The Labour Party and Taxation: Party Identity and Political Purpose in Twentieth-Century Britain

The Labour Party and Taxation: Party Identity and Political Purpose in Twentieth-Century Britain

The Labour Party and Taxation: Party Identity and Political Purpose in Twentieth-Century Britain

The Labour Party and Taxation: Party Identity and Political Purpose in Twentieth-Century Britain

Synopsis

This is a political history of Labour's use of the tax system from 1906 to 1979; an epilogue brings the story up to the present, surveying New Labour's tax policies and dilemmas. Richard Whiting's lucid and readable study examines how Labour used taxation to further its political aims: to fund welfare, manage the economy, promote fairness and achieve greater equality. This study sheds new light on Labour's history, and is a valuable contribution to understanding both the tax structure and the politics of twentieth-century Britain more generally.

Excerpt

Although Labour only held office for two short periods down to 1931 its experience goes to the heart of the key themes of this book about the role of a party within the area of taxation. in particular, it explores the question of how far Labour was able to establish its legitimacy as a reforming party within two contexts for tax politics. One of these was presenting tax ideas to the people, where reforms had to be defended against popular instincts and prejudices, especially at election time. the other was arguing a case within the political institutions of the democracy, in royal commissions and in parliamentary committees, for example, which had a wholly different, and rather more academic, flavour than the popular domain. This period therefore establishes some early truths about the nature of tax politics and Labour's involvement in it.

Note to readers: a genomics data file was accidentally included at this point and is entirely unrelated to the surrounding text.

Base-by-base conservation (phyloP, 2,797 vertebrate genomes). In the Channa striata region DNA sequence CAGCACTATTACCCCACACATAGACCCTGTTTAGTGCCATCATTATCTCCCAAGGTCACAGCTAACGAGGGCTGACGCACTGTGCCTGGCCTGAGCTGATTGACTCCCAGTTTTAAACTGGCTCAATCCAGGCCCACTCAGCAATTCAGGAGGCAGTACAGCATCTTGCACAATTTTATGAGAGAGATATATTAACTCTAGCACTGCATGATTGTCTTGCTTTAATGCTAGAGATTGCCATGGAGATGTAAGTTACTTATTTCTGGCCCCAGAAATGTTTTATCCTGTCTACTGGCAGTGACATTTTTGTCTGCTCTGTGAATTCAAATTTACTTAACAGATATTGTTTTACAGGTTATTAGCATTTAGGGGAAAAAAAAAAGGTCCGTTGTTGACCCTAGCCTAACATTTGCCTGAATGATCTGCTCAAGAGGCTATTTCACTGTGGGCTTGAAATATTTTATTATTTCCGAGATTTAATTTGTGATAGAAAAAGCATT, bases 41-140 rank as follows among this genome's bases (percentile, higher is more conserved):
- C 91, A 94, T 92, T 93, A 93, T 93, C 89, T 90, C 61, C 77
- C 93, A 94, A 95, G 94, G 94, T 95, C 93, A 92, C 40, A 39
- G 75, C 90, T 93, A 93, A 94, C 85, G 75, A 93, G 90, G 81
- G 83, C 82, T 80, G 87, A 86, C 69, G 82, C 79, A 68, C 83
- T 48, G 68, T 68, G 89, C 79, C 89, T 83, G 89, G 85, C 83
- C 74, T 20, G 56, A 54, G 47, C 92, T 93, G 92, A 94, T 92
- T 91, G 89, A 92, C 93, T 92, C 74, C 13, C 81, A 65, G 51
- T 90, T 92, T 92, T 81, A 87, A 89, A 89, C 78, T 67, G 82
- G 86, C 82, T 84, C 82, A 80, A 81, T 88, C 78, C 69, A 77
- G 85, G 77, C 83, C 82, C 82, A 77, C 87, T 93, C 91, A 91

Labour faced these demanding tests in what were two strongly contrasting periods. Before 1914 it had to establish itself within the Liberals' programme of reform and it had to make sure it was not a mere spectator of this reforming energy. After 1918 it had to adapt that inheritance to the much less promising conditions of the 1920s. Reform was no longer carrying all before it and the Conservatives were able to use an anti-socialist appeal which fed off the anxieties towards the modern tax state developed by the war. Although the Liberal Party had been displaced, Liberals interested in public finance were still able to watch their usurpers with a disdainful and critical eye.

Although Labour faced an uphill struggle, its own perspective and character changed considerably in these years. By the inter-war period Labour was no longer a trade union pressure group but a governing party, no longer proletarian but with a strong middle-class element. Ambitions developing in the 1920s had a different and more confident trajectory from those of the founding fathers. This chapter explores some of the contrasts and connections within this theme as it involves the party's tax policy, and in so doing pays particular attention to two individuals, Philip Snowden and Hugh Dalton. For Snowden . . .

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